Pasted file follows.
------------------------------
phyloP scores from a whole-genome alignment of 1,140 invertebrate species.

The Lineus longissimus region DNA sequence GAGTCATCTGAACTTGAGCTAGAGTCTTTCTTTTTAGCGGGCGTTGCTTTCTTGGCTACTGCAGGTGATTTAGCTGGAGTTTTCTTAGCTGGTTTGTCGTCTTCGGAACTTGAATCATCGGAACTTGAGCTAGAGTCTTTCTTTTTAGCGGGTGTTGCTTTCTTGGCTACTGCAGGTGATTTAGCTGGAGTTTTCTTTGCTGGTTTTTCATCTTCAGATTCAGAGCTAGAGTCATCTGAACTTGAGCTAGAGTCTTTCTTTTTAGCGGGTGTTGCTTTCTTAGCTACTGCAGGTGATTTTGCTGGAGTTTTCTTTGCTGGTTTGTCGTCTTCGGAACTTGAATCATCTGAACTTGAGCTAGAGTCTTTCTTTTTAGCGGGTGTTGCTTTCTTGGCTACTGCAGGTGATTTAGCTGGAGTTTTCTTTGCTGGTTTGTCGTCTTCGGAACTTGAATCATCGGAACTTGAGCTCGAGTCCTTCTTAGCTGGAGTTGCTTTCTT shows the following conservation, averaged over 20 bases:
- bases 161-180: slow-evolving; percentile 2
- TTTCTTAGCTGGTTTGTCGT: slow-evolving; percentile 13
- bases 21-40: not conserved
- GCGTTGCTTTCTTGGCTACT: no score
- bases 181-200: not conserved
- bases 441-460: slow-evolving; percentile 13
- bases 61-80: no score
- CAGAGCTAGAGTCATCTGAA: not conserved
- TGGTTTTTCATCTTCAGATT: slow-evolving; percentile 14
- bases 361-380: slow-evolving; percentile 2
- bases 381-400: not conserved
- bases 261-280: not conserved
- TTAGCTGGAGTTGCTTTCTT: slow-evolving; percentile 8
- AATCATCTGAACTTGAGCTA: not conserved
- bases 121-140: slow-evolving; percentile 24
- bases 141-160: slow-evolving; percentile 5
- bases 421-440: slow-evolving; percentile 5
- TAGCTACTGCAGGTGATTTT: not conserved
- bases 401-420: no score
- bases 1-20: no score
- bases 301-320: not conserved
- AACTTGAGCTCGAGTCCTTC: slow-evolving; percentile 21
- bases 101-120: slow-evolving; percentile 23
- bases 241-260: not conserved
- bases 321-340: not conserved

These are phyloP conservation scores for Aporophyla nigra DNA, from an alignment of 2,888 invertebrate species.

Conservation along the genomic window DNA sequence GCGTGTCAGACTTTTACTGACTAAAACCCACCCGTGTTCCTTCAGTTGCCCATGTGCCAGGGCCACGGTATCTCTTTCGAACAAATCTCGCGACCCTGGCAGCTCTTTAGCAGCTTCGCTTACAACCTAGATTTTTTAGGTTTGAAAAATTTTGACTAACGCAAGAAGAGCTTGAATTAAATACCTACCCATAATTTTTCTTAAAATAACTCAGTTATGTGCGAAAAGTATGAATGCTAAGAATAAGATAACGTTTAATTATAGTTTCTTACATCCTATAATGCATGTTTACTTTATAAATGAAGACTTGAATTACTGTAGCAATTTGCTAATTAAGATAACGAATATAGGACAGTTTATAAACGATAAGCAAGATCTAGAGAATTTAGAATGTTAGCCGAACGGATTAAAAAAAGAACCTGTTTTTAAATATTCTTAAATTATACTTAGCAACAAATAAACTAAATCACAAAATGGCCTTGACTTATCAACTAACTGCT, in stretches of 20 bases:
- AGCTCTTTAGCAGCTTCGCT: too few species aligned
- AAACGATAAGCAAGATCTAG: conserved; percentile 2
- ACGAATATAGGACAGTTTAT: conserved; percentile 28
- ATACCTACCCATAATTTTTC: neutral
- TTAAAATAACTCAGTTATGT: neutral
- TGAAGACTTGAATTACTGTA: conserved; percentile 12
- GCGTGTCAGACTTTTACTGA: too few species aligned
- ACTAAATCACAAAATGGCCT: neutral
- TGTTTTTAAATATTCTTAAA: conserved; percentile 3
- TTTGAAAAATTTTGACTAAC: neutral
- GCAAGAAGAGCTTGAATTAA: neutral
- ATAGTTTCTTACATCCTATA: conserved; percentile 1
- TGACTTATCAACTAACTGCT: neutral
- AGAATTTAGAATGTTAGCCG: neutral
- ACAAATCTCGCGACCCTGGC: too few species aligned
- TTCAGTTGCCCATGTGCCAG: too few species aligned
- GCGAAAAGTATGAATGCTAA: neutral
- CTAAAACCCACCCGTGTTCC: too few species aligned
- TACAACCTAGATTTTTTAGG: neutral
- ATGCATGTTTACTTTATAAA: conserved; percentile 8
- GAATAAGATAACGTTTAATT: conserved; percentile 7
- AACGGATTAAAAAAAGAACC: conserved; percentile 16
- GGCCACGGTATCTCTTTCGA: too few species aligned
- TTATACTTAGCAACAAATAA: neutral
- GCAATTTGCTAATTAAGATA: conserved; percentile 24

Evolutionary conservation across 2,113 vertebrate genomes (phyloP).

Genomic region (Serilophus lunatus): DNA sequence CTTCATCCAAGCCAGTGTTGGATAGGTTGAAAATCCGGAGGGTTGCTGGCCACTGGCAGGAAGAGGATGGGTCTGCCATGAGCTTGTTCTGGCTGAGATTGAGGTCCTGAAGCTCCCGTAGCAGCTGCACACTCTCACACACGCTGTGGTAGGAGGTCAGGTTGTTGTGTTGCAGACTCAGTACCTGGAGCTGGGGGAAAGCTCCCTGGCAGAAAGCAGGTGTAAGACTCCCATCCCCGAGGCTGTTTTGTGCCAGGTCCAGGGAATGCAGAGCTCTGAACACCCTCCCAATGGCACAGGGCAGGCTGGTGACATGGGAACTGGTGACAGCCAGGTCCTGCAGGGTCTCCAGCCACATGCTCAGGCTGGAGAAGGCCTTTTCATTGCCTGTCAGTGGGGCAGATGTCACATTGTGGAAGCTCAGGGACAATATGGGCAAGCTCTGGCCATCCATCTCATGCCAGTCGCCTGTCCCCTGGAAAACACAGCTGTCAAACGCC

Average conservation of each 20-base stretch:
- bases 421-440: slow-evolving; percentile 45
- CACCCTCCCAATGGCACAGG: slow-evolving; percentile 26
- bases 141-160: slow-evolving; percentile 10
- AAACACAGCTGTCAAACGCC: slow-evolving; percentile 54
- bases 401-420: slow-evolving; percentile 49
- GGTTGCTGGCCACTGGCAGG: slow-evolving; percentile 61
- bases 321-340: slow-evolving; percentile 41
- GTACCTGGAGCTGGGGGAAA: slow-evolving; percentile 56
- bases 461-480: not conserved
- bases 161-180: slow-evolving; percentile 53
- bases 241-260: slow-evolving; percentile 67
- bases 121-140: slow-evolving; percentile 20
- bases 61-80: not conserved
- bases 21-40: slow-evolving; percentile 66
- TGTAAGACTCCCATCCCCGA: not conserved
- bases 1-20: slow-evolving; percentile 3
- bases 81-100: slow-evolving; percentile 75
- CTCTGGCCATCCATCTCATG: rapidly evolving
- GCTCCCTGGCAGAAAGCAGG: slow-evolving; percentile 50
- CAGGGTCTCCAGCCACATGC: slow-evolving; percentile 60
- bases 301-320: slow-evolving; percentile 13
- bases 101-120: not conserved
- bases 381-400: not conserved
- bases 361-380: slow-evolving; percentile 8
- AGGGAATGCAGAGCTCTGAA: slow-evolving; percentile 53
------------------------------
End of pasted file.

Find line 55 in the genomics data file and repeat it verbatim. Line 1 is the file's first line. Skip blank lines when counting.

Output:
Evolutionary conservation across 2,113 vertebrate genomes (phyloP).